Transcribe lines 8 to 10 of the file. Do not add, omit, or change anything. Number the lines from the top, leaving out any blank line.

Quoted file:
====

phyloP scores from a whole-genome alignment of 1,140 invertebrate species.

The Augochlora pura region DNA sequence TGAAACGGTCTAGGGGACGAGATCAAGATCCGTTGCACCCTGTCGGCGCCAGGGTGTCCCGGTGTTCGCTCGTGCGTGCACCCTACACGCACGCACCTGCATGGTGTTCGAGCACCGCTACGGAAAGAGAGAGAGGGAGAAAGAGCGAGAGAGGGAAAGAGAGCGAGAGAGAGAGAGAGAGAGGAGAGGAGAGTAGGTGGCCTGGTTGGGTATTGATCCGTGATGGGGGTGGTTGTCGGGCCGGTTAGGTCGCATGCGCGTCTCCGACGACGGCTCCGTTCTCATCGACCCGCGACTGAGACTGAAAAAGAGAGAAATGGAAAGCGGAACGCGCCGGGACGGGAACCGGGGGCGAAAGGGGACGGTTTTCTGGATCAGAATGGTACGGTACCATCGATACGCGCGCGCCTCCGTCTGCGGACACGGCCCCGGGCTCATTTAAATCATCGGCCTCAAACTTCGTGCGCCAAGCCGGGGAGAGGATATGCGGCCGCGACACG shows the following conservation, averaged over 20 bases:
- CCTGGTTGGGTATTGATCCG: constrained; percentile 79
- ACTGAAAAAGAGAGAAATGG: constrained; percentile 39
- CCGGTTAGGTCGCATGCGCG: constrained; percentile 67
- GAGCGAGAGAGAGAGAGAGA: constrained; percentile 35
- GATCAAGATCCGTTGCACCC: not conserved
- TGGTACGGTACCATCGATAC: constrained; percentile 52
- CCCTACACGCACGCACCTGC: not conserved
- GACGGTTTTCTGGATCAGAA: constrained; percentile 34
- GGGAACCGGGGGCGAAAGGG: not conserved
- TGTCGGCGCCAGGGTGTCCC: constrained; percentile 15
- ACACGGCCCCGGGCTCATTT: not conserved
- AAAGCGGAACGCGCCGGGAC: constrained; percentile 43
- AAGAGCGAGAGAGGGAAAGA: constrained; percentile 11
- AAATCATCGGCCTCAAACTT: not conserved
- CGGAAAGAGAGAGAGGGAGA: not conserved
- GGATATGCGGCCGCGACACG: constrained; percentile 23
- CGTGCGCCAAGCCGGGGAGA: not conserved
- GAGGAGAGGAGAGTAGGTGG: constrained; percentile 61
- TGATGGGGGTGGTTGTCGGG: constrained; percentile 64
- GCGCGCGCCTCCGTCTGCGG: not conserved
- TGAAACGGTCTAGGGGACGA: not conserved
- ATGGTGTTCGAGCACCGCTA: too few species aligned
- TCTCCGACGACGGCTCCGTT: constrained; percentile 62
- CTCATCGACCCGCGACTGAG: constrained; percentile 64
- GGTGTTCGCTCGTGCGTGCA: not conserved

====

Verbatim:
- TGGTACGGTACCATCGATAC: constrained; percentile 52
- CCCTACACGCACGCACCTGC: not conserved
- GACGGTTTTCTGGATCAGAA: constrained; percentile 34